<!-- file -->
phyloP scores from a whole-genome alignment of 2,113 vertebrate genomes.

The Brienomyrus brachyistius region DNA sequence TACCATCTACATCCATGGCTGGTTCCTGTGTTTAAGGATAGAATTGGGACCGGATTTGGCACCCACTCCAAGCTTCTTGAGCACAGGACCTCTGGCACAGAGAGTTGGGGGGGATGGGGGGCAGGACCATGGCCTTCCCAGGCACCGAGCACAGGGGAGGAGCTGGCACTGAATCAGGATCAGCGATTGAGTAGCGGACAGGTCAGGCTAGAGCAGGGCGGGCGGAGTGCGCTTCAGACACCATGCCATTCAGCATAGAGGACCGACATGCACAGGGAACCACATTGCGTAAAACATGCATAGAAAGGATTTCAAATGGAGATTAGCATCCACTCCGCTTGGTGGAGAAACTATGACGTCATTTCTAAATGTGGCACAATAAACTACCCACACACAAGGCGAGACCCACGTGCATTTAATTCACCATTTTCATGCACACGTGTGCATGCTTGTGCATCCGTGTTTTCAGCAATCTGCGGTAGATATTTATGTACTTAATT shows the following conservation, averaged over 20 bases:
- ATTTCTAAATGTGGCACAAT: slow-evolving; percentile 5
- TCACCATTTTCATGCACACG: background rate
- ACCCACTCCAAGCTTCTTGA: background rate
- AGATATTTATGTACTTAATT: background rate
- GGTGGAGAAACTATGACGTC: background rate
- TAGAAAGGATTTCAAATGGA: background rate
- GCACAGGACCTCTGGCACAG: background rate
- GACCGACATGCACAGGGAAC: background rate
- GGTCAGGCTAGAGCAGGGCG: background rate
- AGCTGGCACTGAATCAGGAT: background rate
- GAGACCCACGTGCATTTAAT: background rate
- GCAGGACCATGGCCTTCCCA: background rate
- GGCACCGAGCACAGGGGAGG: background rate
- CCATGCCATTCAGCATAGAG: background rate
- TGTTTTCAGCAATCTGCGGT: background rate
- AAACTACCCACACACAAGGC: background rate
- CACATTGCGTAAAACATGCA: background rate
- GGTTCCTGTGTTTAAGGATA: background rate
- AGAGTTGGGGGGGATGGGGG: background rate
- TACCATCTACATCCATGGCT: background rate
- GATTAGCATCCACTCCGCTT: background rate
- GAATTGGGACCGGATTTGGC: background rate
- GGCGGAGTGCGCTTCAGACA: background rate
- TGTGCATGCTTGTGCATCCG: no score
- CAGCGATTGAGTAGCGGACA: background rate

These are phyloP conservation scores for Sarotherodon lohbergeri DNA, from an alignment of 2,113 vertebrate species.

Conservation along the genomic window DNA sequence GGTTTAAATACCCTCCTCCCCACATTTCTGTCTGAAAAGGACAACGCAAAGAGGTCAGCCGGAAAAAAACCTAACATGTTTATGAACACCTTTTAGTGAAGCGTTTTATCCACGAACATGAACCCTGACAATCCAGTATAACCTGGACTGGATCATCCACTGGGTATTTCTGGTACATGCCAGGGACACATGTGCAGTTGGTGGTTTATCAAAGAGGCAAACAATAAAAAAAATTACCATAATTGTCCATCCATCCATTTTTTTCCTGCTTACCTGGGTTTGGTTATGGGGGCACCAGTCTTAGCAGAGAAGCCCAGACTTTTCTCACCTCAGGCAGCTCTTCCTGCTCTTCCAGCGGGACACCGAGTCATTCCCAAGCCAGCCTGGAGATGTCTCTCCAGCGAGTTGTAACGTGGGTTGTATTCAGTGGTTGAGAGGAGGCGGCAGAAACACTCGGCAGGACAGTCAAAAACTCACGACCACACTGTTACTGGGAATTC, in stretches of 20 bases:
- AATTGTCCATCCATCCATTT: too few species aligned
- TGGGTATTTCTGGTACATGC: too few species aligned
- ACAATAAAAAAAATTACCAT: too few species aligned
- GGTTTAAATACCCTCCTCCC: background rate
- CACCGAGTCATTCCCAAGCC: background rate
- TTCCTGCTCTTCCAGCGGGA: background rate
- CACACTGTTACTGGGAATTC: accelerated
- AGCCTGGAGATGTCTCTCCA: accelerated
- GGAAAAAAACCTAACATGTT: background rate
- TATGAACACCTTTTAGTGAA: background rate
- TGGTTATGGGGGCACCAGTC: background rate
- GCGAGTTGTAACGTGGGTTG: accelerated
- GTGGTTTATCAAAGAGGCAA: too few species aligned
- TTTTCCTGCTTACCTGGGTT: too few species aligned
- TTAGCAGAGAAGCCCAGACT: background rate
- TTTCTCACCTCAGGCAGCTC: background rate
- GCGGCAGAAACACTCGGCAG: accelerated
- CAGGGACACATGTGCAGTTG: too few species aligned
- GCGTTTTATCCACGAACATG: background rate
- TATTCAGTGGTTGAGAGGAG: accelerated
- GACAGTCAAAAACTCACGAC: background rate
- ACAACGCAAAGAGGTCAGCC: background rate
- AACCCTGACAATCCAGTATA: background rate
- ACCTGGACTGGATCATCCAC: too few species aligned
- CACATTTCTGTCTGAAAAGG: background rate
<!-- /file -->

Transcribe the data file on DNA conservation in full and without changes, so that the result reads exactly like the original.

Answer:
phyloP scores from a whole-genome alignment of 2,113 vertebrate genomes.

The Brienomyrus brachyistius region DNA sequence TACCATCTACATCCATGGCTGGTTCCTGTGTTTAAGGATAGAATTGGGACCGGATTTGGCACCCACTCCAAGCTTCTTGAGCACAGGACCTCTGGCACAGAGAGTTGGGGGGGATGGGGGGCAGGACCATGGCCTTCCCAGGCACCGAGCACAGGGGAGGAGCTGGCACTGAATCAGGATCAGCGATTGAGTAGCGGACAGGTCAGGCTAGAGCAGGGCGGGCGGAGTGCGCTTCAGACACCATGCCATTCAGCATAGAGGACCGACATGCACAGGGAACCACATTGCGTAAAACATGCATAGAAAGGATTTCAAATGGAGATTAGCATCCACTCCGCTTGGTGGAGAAACTATGACGTCATTTCTAAATGTGGCACAATAAACTACCCACACACAAGGCGAGACCCACGTGCATTTAATTCACCATTTTCATGCACACGTGTGCATGCTTGTGCATCCGTGTTTTCAGCAATCTGCGGTAGATATTTATGTACTTAATT shows the following conservation, averaged over 20 bases:
- ATTTCTAAATGTGGCACAAT: slow-evolving; percentile 5
- TCACCATTTTCATGCACACG: background rate
- ACCCACTCCAAGCTTCTTGA: background rate
- AGATATTTATGTACTTAATT: background rate
- GGTGGAGAAACTATGACGTC: background rate
- TAGAAAGGATTTCAAATGGA: background rate
- GCACAGGACCTCTGGCACAG: background rate
- GACCGACATGCACAGGGAAC: background rate
- GGTCAGGCTAGAGCAGGGCG: background rate
- AGCTGGCACTGAATCAGGAT: background rate
- GAGACCCACGTGCATTTAAT: background rate
- GCAGGACCATGGCCTTCCCA: background rate
- GGCACCGAGCACAGGGGAGG: background rate
- CCATGCCATTCAGCATAGAG: background rate
- TGTTTTCAGCAATCTGCGGT: background rate
- AAACTACCCACACACAAGGC: background rate
- CACATTGCGTAAAACATGCA: background rate
- GGTTCCTGTGTTTAAGGATA: background rate
- AGAGTTGGGGGGGATGGGGG: background rate
- TACCATCTACATCCATGGCT: background rate
- GATTAGCATCCACTCCGCTT: background rate
- GAATTGGGACCGGATTTGGC: background rate
- GGCGGAGTGCGCTTCAGACA: background rate
- TGTGCATGCTTGTGCATCCG: no score
- CAGCGATTGAGTAGCGGACA: background rate

These are phyloP conservation scores for Sarotherodon lohbergeri DNA, from an alignment of 2,113 vertebrate species.

Conservation along the genomic window DNA sequence GGTTTAAATACCCTCCTCCCCACATTTCTGTCTGAAAAGGACAACGCAAAGAGGTCAGCCGGAAAAAAACCTAACATGTTTATGAACACCTTTTAGTGAAGCGTTTTATCCACGAACATGAACCCTGACAATCCAGTATAACCTGGACTGGATCATCCACTGGGTATTTCTGGTACATGCCAGGGACACATGTGCAGTTGGTGGTTTATCAAAGAGGCAAACAATAAAAAAAATTACCATAATTGTCCATCCATCCATTTTTTTCCTGCTTACCTGGGTTTGGTTATGGGGGCACCAGTCTTAGCAGAGAAGCCCAGACTTTTCTCACCTCAGGCAGCTCTTCCTGCTCTTCCAGCGGGACACCGAGTCATTCCCAAGCCAGCCTGGAGATGTCTCTCCAGCGAGTTGTAACGTGGGTTGTATTCAGTGGTTGAGAGGAGGCGGCAGAAACACTCGGCAGGACAGTCAAAAACTCACGACCACACTGTTACTGGGAATTC, in stretches of 20 bases:
- AATTGTCCATCCATCCATTT: too few species aligned
- TGGGTATTTCTGGTACATGC: too few species aligned
- ACAATAAAAAAAATTACCAT: too few species aligned
- GGTTTAAATACCCTCCTCCC: background rate
- CACCGAGTCATTCCCAAGCC: background rate
- TTCCTGCTCTTCCAGCGGGA: background rate
- CACACTGTTACTGGGAATTC: accelerated
- AGCCTGGAGATGTCTCTCCA: accelerated
- GGAAAAAAACCTAACATGTT: background rate
- TATGAACACCTTTTAGTGAA: background rate
- TGGTTATGGGGGCACCAGTC: background rate
- GCGAGTTGTAACGTGGGTTG: accelerated
- GTGGTTTATCAAAGAGGCAA: too few species aligned
- TTTTCCTGCTTACCTGGGTT: too few species aligned
- TTAGCAGAGAAGCCCAGACT: background rate
- TTTCTCACCTCAGGCAGCTC: background rate
- GCGGCAGAAACACTCGGCAG: accelerated
- CAGGGACACATGTGCAGTTG: too few species aligned
- GCGTTTTATCCACGAACATG: background rate
- TATTCAGTGGTTGAGAGGAG: accelerated
- GACAGTCAAAAACTCACGAC: background rate
- ACAACGCAAAGAGGTCAGCC: background rate
- AACCCTGACAATCCAGTATA: background rate
- ACCTGGACTGGATCATCCAC: too few species aligned
- CACATTTCTGTCTGAAAAGG: background rate